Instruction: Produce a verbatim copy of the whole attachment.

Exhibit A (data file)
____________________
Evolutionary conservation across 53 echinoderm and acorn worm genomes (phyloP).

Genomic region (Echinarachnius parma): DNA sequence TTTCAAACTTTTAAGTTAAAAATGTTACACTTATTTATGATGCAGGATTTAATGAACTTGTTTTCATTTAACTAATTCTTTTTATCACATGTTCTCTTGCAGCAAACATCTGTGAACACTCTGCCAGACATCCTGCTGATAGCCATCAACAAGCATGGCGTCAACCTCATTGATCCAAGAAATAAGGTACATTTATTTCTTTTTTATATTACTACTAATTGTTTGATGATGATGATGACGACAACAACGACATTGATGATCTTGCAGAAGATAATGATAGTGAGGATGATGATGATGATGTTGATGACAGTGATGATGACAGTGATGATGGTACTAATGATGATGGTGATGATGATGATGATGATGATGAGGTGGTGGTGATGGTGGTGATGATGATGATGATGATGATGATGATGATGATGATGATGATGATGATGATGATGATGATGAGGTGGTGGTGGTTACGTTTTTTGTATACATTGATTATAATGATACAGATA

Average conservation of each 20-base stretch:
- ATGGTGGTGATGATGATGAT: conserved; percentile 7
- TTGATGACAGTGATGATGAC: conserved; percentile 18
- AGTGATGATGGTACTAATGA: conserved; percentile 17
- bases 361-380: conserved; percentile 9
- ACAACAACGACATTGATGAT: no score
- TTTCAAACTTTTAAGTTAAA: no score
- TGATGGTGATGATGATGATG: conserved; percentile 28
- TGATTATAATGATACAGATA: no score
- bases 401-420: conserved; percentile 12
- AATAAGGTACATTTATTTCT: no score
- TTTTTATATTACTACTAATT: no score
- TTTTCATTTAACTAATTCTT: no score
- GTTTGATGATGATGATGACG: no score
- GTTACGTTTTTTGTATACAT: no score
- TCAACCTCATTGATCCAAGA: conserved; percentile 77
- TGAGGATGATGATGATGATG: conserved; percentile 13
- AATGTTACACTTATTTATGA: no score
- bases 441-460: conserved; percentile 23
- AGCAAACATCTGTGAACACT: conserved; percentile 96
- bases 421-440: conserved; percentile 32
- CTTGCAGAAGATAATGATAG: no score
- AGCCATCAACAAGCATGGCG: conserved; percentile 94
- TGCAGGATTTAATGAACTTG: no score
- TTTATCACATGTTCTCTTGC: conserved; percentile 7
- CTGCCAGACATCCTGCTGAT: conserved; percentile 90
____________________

Evolutionary conservation across 53 echinoderm and acorn worm genomes (phyloP).

Genomic region (Echinarachnius parma): DNA sequence TTTCAAACTTTTAAGTTAAAAATGTTACACTTATTTATGATGCAGGATTTAATGAACTTGTTTTCATTTAACTAATTCTTTTTATCACATGTTCTCTTGCAGCAAACATCTGTGAACACTCTGCCAGACATCCTGCTGATAGCCATCAACAAGCATGGCGTCAACCTCATTGATCCAAGAAATAAGGTACATTTATTTCTTTTTTATATTACTACTAATTGTTTGATGATGATGATGACGACAACAACGACATTGATGATCTTGCAGAAGATAATGATAGTGAGGATGATGATGATGATGTTGATGACAGTGATGATGACAGTGATGATGGTACTAATGATGATGGTGATGATGATGATGATGATGATGAGGTGGTGGTGATGGTGGTGATGATGATGATGATGATGATGATGATGATGATGATGATGATGATGATGATGATGATGATGAGGTGGTGGTGGTTACGTTTTTTGTATACATTGATTATAATGATACAGATA

Average conservation of each 20-base stretch:
- ATGGTGGTGATGATGATGAT: conserved; percentile 7
- TTGATGACAGTGATGATGAC: conserved; percentile 18
- AGTGATGATGGTACTAATGA: conserved; percentile 17
- bases 361-380: conserved; percentile 9
- ACAACAACGACATTGATGAT: no score
- TTTCAAACTTTTAAGTTAAA: no score
- TGATGGTGATGATGATGATG: conserved; percentile 28
- TGATTATAATGATACAGATA: no score
- bases 401-420: conserved; percentile 12
- AATAAGGTACATTTATTTCT: no score
- TTTTTATATTACTACTAATT: no score
- TTTTCATTTAACTAATTCTT: no score
- GTTTGATGATGATGATGACG: no score
- GTTACGTTTTTTGTATACAT: no score
- TCAACCTCATTGATCCAAGA: conserved; percentile 77
- TGAGGATGATGATGATGATG: conserved; percentile 13
- AATGTTACACTTATTTATGA: no score
- bases 441-460: conserved; percentile 23
- AGCAAACATCTGTGAACACT: conserved; percentile 96
- bases 421-440: conserved; percentile 32
- CTTGCAGAAGATAATGATAG: no score
- AGCCATCAACAAGCATGGCG: conserved; percentile 94
- TGCAGGATTTAATGAACTTG: no score
- TTTATCACATGTTCTCTTGC: conserved; percentile 7
- CTGCCAGACATCCTGCTGAT: conserved; percentile 90